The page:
Blog: For our US readers can you tell us about Algonquin Park?

 JH: I’m glad you asked. Algonquin Park is located a couple of hours north of the city of Toronto. Though we don’t celebrate our national icons quite the way [Americans] do, it is very much equivalent in majesty and splendor to the great national parks of America like Yosemite. It is a massive wilderness [7,653 square kilometres (2,955 sq mi) -Gregory]. Algonquin has sort of a mythic quality that works on the Canadian population. Americans will probably be unfamiliar with this group of painters who used Algonquin as inspiration at the turn of the last century; they were called the Group of Seven and they took considerable inspiration from the park, some of the most renowned Canadian paintings have their setting in Algonquin.

 Blog: Tell us a little about how production went.

 JH: Each production is different. In this one the risk we had was the number of outdoor or exterior days required in the script. We were really rolling the dice on weather. We shot it in the fall, in September-early October. What’s really interesting about Algonquin [Park] at that time of in year in what I might call the “Near North” of Canada is that the colours on the trees just explode, it’s quite incredible to see; but the truth is that fall up in the north happens very, very quickly. You have about a week where the colours are at their peak and super vibrant and then it’s all over and your fighting the loss of leaves. So we were ever mindful of the continuity of the shoot as we were shooting out of order and we were trying to maintain a semblance of continuity. We got incredibly lucky with the weather that we were there for the peak of the colours. When you can tap into the natural beauty of a setting such as that it only helps tell your story.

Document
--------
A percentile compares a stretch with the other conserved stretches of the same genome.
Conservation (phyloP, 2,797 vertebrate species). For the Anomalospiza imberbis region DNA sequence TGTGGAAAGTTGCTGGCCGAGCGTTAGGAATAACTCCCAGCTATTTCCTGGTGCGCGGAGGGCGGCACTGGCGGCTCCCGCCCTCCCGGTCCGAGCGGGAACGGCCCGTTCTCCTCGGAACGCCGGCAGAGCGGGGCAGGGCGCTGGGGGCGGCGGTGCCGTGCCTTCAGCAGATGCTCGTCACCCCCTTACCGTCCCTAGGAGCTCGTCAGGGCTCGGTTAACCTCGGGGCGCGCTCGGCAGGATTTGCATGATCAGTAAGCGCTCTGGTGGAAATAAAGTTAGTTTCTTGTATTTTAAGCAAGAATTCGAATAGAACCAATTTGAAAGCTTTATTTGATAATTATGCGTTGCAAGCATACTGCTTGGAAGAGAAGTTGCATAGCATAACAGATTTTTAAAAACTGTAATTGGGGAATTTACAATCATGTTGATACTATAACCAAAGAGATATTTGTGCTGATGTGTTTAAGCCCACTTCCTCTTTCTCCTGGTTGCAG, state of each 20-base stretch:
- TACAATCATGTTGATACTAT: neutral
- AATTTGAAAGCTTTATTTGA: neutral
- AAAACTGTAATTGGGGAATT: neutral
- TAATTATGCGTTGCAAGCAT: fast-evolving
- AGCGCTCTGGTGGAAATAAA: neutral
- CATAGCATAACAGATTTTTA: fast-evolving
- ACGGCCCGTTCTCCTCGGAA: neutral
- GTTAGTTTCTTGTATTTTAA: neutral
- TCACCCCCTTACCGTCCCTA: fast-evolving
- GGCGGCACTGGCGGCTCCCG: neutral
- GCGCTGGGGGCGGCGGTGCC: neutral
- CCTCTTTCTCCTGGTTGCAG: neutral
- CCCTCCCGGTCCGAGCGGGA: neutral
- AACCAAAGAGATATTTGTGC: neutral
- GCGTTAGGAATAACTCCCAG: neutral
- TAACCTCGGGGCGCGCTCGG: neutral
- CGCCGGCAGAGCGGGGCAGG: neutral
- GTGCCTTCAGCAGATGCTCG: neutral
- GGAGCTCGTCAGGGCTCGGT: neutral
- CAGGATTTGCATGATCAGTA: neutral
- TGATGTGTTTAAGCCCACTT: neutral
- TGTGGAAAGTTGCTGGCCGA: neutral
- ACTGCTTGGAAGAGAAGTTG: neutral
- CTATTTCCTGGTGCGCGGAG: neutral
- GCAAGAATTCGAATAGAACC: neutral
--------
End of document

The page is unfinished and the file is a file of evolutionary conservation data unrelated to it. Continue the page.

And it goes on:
Production was quick. I know everyone one says “The crew was terrific,” it’s almost a production cliché, but they really were. We brought around 25 people up from Toronto to Algonquin Park. We worked with a local film college in North Bay Ontario. Local film students came out and help supplement the numbers. It was a really great tradeoff, they got hands on experience and we got much needed bodies to help move the production along, so that was really terrific. I think they enjoyed seeing how it’s all put together and interacting with Canadian talent, people that are widely recognized in Canadian film and TV and theatre.

 Blog: Were you funded through Telefilm?

 JH: Yes, a combination of Telefilm and private investors.

 Blog: What was Agency 71’s involvement?

 JH: David Miller is our terrific executive producer. We partnered with them on the film, and they have done just an excellent job in steering the film to audiences and just offer good guidance along the way. They’re a terrific partner. We are glad to have their enthusiasm and expertise as our Canadian distributor with the film set to be released this April.